Mixtape Review-Jugg King by Young Scooter
From afar I like Young Scooter. When I think about how much trap has changed and how much Scooter’s new mixtape Jugg King is right in the pocket of F.B.G. The Movie mixtape from 2013 my overactive mind wanders. Does Scooter see these new happier trappers and see them as a disservice? Does he look down on them appropriating dealer culture while clearly not having the experience in it (by their own admission)? Is Scooter going to see my review and respond to me on twitter? The answer to all these questions is no, a firm no.
Scooter came into rap with beautiful hooks and a hypnotizing flow dedicating every word to dealing and being independent and he is the same today. If you listen to the title track this isn’t one of those rappers who had a fire in his belly when he started and has become jaded. Jugg King’s hook declares it “I do what I want, you do what you can.” How could he be jaded? He never fell underneath Gucci or Future’s wing, never took a spot on a deep roster of MC’s clamoring for number one. He just forged good relationships and maintained them which is why you still see Metro Boomin and Zaytoven on the production list after all these years. This is why you haven’t heard from him in a while and he drops a mixtape featuring Young Thug, Meek Mill, Young Dolph, and Future.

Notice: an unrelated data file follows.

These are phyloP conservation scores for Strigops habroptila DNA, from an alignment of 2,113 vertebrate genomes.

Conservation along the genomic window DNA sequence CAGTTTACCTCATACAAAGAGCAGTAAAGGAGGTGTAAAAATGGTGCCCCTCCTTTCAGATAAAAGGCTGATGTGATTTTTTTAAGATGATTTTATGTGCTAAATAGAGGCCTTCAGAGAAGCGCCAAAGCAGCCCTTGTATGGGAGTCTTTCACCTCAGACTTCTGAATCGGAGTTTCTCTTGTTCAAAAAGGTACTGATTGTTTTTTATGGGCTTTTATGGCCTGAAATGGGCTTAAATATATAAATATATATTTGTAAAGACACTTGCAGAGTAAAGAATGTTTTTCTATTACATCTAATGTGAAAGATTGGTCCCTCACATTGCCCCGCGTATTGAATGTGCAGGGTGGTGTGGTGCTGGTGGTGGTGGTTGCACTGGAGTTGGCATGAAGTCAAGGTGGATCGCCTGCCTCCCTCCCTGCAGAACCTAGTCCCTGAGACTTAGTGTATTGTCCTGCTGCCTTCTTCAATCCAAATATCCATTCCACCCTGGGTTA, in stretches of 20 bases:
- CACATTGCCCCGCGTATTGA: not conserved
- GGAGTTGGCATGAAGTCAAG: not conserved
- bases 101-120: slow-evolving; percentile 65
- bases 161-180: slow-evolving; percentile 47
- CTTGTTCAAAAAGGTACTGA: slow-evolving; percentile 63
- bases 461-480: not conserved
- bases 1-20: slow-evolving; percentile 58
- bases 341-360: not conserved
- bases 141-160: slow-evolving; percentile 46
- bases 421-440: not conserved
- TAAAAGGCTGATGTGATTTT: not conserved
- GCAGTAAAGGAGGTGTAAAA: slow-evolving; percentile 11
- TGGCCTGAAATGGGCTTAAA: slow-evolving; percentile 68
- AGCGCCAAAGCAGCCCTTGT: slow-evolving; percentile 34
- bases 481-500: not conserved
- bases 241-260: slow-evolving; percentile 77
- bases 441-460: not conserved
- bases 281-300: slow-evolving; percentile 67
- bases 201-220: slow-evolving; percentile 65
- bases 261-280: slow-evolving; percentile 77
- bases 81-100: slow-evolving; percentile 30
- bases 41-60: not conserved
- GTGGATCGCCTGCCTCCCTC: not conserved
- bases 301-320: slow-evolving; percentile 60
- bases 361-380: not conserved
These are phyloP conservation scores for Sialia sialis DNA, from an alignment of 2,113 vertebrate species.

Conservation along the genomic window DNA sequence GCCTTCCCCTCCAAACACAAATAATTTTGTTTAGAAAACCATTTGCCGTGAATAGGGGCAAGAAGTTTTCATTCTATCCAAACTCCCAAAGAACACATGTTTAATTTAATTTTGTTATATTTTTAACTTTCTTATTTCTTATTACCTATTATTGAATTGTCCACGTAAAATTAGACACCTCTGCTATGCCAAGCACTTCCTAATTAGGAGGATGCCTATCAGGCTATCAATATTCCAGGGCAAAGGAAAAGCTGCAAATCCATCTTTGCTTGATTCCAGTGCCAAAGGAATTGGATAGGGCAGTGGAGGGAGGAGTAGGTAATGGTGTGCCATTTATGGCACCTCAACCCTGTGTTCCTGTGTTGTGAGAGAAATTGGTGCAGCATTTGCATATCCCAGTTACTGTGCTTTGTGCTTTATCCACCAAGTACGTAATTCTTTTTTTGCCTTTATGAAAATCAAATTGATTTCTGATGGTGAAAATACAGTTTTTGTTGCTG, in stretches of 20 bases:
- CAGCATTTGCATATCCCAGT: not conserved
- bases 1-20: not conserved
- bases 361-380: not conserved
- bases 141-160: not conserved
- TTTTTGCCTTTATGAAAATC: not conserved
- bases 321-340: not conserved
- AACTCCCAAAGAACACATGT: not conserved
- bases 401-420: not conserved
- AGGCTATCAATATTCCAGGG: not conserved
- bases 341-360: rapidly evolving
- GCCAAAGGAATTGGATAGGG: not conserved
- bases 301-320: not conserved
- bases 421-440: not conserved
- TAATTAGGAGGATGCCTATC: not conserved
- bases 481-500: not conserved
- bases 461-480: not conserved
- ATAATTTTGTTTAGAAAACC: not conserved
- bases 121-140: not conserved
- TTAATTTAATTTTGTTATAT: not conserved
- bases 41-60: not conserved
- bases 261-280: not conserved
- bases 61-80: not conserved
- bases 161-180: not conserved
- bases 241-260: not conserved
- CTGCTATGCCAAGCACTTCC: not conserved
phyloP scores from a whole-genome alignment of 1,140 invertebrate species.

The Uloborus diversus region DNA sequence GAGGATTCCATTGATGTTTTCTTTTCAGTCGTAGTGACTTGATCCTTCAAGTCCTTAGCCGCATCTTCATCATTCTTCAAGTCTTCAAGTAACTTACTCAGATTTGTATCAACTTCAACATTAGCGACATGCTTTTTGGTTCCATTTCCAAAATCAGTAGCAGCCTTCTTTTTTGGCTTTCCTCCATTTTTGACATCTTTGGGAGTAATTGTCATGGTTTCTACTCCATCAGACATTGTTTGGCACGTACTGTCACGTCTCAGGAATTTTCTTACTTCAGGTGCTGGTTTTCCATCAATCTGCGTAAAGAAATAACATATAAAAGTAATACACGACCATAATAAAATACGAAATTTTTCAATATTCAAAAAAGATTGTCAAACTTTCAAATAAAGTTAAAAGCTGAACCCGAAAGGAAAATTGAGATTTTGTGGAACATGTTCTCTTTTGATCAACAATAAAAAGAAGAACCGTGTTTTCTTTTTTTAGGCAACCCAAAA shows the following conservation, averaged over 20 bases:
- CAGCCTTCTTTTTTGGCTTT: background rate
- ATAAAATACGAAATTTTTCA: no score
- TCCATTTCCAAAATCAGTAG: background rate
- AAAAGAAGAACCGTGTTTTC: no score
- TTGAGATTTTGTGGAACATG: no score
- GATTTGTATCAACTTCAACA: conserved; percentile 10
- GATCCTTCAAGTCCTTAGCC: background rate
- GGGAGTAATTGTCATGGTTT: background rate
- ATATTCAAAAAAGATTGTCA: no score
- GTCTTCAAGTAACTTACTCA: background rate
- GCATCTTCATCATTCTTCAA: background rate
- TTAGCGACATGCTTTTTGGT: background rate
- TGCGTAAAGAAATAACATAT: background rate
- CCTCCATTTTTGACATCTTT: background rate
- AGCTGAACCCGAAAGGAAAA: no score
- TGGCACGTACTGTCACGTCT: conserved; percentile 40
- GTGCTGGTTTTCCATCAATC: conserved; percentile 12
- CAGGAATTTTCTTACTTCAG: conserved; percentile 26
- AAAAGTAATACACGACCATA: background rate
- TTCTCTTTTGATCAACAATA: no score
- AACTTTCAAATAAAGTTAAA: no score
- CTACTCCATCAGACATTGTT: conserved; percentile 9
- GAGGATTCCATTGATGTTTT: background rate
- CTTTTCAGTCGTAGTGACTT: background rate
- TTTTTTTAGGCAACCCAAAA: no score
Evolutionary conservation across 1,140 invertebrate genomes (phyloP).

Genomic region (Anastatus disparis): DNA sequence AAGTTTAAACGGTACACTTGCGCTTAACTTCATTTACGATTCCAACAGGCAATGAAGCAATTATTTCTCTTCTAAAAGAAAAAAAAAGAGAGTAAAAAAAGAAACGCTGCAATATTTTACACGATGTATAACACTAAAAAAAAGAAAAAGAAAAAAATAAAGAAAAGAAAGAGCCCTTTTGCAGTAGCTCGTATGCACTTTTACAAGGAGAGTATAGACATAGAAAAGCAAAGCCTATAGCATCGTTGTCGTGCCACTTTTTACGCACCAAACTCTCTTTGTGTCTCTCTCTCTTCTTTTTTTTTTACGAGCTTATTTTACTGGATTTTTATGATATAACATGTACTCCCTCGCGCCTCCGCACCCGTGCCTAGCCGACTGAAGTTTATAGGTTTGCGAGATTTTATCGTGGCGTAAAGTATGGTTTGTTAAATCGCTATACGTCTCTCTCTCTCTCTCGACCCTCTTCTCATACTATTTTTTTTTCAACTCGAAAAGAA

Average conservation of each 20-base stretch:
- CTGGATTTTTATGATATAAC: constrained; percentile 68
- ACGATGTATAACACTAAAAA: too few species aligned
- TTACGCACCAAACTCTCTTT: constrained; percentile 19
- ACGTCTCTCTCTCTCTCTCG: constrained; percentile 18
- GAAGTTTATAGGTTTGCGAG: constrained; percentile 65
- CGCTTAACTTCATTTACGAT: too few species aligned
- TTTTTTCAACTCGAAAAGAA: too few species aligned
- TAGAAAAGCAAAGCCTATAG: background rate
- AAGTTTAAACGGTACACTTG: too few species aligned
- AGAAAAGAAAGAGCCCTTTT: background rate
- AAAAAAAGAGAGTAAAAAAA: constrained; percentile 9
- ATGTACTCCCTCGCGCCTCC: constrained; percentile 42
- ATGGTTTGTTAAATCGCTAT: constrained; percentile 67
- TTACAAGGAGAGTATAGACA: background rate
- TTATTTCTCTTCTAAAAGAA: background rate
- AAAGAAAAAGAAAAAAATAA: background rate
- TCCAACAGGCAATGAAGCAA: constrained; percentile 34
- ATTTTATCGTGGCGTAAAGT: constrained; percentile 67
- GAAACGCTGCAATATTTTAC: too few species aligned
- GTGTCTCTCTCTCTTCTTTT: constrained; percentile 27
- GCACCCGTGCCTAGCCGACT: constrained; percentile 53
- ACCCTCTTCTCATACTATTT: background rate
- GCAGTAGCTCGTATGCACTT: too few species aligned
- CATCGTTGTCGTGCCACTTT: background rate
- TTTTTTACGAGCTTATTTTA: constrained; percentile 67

You can listen to Jugg King front to back a few times without picking out favorite songs. Nothing throws Scooter off his spot, every verse is dope money and deceivers eating his dust. You can just press play and drive. Even surprising turns fade into comfort; Cassius Jay takes Gin and Juice and flips it into a trap beat for Young Scooter who makes OG Snoop an absolutely weird joy. On Cook Up Young Thug’s purposely distorted voice clicks into synergy with Scooter’s cocksure Juvenile sense of melody, that is the group album that should grow out of Jugg King.
Scooter is great with guests but does not need them. Streets on Fire is a straightforward hi hat first beat produced by Stack Boy Twaun and Scooter deals like it is life’s greatest joy “Jugghouse on a one way, I got four in a row I sold more pounds than Boston George, motherfuck Diego I just stuffed a thousand pounds in a Winnebago” I tip my hat to anyone who can bow out of Jugg King on moral implications. If you don’t want drug dealing to be glorified and Jugg King is too much of an advertisement for the wrong message I get it. Scooter is just too much of a snake charmer for me to let go. He knows how to sway with his tone in subtle softer ways like on Life which gets somber and mixes in anger, pride, shame, and parental joy.
His grand sense of DIY means I don’t even have to ponder his next move. He’s signed to his own label (Black Migo Gang). He’s the Xzibit of trap music. The same way X could jump on Snoop’s album, get Dre to produce for his album and never have to sign to any of them is how Scooter navigates between Freebandz (Future) and 1017 Brick Squad (Gucci) while never losing anyone’s respect. It’s impossible to even watch him sweat under the lights. He’s still smiling.
Stream or download below: